This article was first published by The Times of Israel and was re-posted with permission.
The offices of White-Hat, a cyber-security firm in the heart of Tel Aviv, contain the typical trappings of a startup: workers waltz in at all hours on electric scooters or bikes, a ping pong table dominates the large open space and rows of desks with computers jostle each other around the sides of the room, to promote teamwork.
This startup different, though. None of the workers, except for the managers, agrees to have their photos taken and quickly cover their faces with their hands. That’s because they are hackers and they know the dangers of having your photos posted on social media or anywhere else. Once you are out there, on the web, anything is possible. Moreover, most of them are graduates of the Israeli army’s elite intelligence units and prefer to remain in the shadows.
These hackers know the shady secrets that lurk in that online universe called the dark or deep web, a world that works in parallel to the internet we know in a realm most of us are thankfully unaware of. It is a zone where users can surf anonymously and largely without a trace, and it is populated by arms dealers, pedophiles, terrorists and cyber criminals, among others. You can hire a hit man on the dark web, or buy a stolen credit card, and do it without leaving a footprint.
White-Hat’s hackers, mostly young men and women who joined after serving in the intelligence units of the Israeli army, live in this world and man the office desk 24/7. They plow through the web, set up false and numerous virtual identities, or so-called online avatars; they infiltrate hacker groups and forums to discover planned cyber-attacks, then prepare their clients before they occur. Watching them work is a bit like watching the latest season of “Homeland” or the movie “Snowden”: their screens are filled with diagrams and dots that connect one person or event to many, many others.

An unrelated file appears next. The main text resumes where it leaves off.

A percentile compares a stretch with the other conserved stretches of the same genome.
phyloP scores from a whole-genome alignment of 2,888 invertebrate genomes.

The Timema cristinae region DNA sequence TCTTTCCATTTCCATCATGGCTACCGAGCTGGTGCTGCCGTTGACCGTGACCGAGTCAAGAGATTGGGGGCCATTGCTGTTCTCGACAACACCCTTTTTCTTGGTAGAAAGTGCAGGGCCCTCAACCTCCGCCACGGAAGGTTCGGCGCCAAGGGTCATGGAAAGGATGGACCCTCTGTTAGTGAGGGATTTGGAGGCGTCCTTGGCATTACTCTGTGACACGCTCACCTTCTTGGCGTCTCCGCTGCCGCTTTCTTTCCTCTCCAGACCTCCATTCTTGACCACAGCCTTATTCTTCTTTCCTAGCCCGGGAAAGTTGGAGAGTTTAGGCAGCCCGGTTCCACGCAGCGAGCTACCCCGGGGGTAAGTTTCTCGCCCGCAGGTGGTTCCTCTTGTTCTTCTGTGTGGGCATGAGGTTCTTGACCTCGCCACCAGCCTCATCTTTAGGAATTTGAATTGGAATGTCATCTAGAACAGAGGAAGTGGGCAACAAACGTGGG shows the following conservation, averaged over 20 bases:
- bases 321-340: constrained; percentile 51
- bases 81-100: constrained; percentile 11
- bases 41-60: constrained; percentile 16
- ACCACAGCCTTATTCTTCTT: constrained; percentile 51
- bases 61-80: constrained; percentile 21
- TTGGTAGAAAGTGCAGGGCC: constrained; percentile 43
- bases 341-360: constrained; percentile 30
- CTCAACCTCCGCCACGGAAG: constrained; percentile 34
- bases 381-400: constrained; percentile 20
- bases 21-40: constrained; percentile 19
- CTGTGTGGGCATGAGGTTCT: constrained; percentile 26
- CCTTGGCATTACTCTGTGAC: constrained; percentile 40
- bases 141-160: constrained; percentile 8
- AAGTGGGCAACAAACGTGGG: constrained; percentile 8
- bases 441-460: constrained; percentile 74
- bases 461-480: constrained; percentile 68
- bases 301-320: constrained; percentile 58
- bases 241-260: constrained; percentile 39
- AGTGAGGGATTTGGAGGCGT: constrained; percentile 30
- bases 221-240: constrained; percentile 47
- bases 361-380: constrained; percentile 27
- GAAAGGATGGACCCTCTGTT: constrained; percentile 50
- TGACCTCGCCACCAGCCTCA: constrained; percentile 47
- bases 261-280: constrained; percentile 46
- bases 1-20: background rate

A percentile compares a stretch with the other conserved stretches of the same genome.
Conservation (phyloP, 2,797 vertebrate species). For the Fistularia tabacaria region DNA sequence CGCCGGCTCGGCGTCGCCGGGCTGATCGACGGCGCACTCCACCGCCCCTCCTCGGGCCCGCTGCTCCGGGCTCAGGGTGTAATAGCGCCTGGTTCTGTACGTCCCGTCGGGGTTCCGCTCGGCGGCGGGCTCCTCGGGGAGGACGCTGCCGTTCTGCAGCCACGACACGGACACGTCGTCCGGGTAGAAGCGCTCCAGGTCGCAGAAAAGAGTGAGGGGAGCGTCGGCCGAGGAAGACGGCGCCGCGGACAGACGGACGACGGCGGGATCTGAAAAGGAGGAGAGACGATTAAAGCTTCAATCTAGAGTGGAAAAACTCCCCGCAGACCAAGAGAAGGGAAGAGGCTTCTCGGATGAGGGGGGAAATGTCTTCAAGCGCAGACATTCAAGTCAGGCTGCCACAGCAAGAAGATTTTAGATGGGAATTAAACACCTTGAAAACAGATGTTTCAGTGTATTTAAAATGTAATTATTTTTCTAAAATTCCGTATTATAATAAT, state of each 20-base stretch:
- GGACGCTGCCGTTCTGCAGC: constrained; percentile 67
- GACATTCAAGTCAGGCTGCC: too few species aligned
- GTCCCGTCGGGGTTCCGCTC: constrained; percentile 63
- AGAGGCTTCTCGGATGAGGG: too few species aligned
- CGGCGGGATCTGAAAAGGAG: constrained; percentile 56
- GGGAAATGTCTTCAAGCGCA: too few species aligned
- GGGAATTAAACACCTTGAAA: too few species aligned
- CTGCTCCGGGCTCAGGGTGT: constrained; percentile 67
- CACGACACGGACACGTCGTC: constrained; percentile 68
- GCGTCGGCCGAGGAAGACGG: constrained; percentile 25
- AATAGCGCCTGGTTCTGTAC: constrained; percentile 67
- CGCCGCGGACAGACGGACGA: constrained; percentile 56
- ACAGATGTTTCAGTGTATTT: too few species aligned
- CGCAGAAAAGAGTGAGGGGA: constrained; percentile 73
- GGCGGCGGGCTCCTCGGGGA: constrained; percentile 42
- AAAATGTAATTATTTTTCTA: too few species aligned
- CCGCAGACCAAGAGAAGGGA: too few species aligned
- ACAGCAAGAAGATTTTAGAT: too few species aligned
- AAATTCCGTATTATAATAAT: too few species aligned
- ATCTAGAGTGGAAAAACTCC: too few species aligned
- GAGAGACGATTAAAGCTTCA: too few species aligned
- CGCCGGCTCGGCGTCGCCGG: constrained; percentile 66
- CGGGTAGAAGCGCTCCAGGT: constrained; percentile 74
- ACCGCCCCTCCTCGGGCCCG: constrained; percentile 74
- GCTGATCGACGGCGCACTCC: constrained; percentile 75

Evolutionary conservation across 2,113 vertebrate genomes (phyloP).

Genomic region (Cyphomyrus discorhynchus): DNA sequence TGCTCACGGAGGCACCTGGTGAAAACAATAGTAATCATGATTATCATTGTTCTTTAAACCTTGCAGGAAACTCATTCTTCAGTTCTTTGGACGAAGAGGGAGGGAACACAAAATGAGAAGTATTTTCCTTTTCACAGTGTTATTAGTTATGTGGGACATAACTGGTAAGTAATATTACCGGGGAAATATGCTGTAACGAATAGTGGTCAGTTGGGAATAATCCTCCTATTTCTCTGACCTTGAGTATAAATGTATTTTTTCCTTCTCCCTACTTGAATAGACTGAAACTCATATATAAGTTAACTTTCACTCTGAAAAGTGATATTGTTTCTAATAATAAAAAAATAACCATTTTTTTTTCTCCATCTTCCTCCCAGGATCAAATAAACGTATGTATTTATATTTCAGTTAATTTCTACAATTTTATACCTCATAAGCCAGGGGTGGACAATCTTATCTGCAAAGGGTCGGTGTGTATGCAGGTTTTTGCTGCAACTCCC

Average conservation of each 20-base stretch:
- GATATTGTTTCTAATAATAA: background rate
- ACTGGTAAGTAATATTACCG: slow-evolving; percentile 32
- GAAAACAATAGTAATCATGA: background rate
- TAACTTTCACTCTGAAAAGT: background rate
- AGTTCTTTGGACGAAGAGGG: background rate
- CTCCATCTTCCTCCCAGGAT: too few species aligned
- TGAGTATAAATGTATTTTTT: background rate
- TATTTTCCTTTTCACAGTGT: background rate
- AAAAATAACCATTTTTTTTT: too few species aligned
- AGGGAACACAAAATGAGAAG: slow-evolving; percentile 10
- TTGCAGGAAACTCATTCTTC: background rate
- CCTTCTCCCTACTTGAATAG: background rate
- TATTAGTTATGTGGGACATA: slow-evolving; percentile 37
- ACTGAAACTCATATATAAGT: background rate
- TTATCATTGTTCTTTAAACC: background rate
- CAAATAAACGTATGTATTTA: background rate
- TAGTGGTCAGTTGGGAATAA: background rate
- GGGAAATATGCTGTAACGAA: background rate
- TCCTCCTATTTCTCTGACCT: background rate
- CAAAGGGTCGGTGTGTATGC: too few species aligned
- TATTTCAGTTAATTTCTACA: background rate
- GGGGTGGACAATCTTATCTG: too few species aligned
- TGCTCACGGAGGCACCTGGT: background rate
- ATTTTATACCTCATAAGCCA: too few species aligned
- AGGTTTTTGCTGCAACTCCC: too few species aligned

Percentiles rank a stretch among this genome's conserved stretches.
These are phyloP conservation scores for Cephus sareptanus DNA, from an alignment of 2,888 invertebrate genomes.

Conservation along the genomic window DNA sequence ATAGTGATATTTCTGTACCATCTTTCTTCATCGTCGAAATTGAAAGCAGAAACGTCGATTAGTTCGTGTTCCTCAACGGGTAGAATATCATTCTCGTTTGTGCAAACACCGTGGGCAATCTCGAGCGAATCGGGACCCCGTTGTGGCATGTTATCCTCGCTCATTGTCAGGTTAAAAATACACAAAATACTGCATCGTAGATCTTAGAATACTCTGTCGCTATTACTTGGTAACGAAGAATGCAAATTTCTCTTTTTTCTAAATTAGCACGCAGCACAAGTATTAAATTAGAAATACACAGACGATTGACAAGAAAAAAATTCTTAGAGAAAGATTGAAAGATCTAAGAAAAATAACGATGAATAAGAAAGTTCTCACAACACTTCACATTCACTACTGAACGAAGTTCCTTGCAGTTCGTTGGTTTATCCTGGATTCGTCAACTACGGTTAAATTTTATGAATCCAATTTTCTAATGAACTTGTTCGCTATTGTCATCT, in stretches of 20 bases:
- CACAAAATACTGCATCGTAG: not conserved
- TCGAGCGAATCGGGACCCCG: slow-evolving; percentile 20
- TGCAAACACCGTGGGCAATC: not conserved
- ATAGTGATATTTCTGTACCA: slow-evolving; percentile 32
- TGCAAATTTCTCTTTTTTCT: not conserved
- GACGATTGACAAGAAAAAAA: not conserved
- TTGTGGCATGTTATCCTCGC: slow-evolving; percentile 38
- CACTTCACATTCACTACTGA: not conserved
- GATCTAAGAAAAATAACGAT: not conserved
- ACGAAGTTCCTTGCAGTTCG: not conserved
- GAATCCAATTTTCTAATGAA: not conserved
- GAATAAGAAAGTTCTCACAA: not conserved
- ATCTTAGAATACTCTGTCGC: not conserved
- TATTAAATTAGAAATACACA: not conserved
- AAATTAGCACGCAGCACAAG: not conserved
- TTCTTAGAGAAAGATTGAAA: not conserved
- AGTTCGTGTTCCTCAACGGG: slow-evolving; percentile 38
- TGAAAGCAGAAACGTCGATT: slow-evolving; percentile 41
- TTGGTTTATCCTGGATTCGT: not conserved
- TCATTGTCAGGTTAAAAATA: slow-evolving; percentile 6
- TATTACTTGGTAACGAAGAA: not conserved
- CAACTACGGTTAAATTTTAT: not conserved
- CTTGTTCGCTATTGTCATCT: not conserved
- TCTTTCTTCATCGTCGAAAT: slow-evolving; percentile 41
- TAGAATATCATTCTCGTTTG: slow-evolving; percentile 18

“Our company deals with civilian cyber intelligence,” said Sharon Nimirovski, the CEO of the 4-year-old, 34-employee firm. The White-Hat hackers – white hats in the cyber world symbolize the good guys — collect intelligence about criminal or ransom attacks the black hat hackers — or the bad guys — are plotting.
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“When you use hackers as hunters you get results,” Nimirovski said.
Instead of the firewall or antivirus products offered by many other cybersecurity firms, White-Hat offers a service performed by its hackers.
“People are the core of the company,” said 29-year old Reut Menashe, White-Hat’s chief technology officer and head of its hackers team. “We don’t sell a product, but a service. Our product is intelligence.”
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